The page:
Fewer people are smoking today than at any other time since we started importing tobacco from the colonies and lost our collective minds over the stuff. Well, fewer than at any other time since we started keeping track of how many people smoked, anyway. That’s great news!

Funny thing is, ever since vaping really took off in the early 2010s, it’s been the same news every time Public Health England or Cancer Research UK or whoever it is runs a study on the prevalence of smoking. In 2012 we all cheered when smoking finally fell below 20%. It continued falling through 18%, 17%, 16%, to where it is in the low 15%’s today.

That’s why a Google search for ‘smoking all-time low uk’ turns up like 112 million results.

Expect that number to go up, too, as midsummer is when the NHS, Public Health England, and others release their findings on smoking prevalence.

Where does vaping fit in all this?

Smoking had been on the decline for years before e-cigarettes hit the scene. Back in the 1970s, almost half of all people smoked—and this was well after it was established that smoking causes cancer, in the 1960s (spoiler alert).

From the 1970s through the end of the century, increasing regulation on the tobacco industry and incentives for the public not to smoke slashed the number of smokers in half. But as the 2000s went on, the quitting rate slowed down, hovering in the mid-20%’s throughout most of the 2000s.

Since around 2011, however, the number of smokers has picked back up and is steadily on the decline. It’s not clear that this has everything to do with the rise of e-cigarettes; we’ve recently seen strong pushes in the form of public activism campaigns against smoking, in part due to an NHS increasingly stretched thing by a population which, on average, is older than ever before.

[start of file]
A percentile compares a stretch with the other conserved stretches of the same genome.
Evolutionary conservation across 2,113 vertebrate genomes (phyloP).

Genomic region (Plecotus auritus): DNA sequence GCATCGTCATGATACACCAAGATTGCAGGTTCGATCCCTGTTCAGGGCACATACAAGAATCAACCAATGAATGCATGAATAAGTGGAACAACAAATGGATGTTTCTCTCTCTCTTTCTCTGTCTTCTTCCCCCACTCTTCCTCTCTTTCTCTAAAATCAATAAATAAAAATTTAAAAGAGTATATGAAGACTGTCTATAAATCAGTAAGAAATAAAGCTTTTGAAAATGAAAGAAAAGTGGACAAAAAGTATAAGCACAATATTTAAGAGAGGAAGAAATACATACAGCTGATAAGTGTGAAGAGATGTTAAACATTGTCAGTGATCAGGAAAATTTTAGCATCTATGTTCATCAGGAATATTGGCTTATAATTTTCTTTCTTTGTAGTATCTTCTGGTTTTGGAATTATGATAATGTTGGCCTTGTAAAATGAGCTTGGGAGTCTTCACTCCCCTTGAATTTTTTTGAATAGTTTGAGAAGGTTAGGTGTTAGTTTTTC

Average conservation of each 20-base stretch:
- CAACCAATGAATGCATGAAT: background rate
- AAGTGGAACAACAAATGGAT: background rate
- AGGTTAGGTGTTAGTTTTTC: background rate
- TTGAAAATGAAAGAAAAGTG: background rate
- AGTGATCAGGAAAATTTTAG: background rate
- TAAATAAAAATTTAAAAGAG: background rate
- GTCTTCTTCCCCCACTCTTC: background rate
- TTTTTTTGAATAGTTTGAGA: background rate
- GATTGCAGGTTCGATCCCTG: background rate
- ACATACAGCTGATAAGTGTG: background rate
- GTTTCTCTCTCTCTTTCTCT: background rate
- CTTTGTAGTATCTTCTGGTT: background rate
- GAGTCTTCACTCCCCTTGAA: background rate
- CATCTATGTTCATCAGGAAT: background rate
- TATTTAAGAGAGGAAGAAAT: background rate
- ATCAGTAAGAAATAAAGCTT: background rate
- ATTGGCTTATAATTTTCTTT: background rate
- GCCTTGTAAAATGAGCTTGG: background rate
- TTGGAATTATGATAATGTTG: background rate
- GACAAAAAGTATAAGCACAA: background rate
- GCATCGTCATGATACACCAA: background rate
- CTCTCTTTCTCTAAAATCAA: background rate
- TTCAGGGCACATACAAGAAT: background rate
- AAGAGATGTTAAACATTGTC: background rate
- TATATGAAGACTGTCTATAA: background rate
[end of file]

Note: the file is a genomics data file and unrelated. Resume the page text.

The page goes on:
Still, e-cigarettes have filled the government’s desire for a product to help wean people off tobacco. After all, e-cigarettes don’t send people to the hospital nearly as much as tobacco does—in 2015/16, tobacco was responsible for 474,000 hospital admissions. That’s like every single person in Edinburgh getting up and going to hospital. No wonder the NHS is having a rough time.

(It’s not clear how many people have been admitted to hospital for e-cigarette-related reasons, but it sure isn’t 474,000.)

Where could this be going in future?

Much has been made over the past year of the lack of growth in the e-cigarette industry. You may have read something of the statistic that growth has stalled at 2.9 million users across the country.

On the one hand, these figures might be getting a little stale. Even our most recent estimates are from mid-2017; we’re a year on, now, and it’s possible that the number of e-cigarette users has since crossed that 3 million person boundary. We haven’t had much of a recount since PHE’s by-this-point-pretty-well-known-by-just-about-everyone evidence review at the beginning of the year, so it’s not outside the realm of possibility that e-cigarette adoption is back on the rise.

On the other hand, the e-cigarette industry is inherently self-defeating. While there is a small number of people who use e-cigarettes for their novelty, for the flavours, or to keep them from munching on sweets all day, the clear majority use e-cigarettes as a stop smoking aid. Which means that the market for e-cigarettes is only as large as the number of people who smoke… which is on the decline. So it’s not particularly surprising if the number of people who use e-cigarettes is stalling out: the pool of potential adopters is shrinking.

All to say…

We should have an interesting summer ahead of us as research groups release annual reports on the e-cigarette industry. Will we see a rise in the number of e-cigarette users? How far will the number of current smokers have declined?

Of course, one thing is for certain: smoking will be at an all-time low.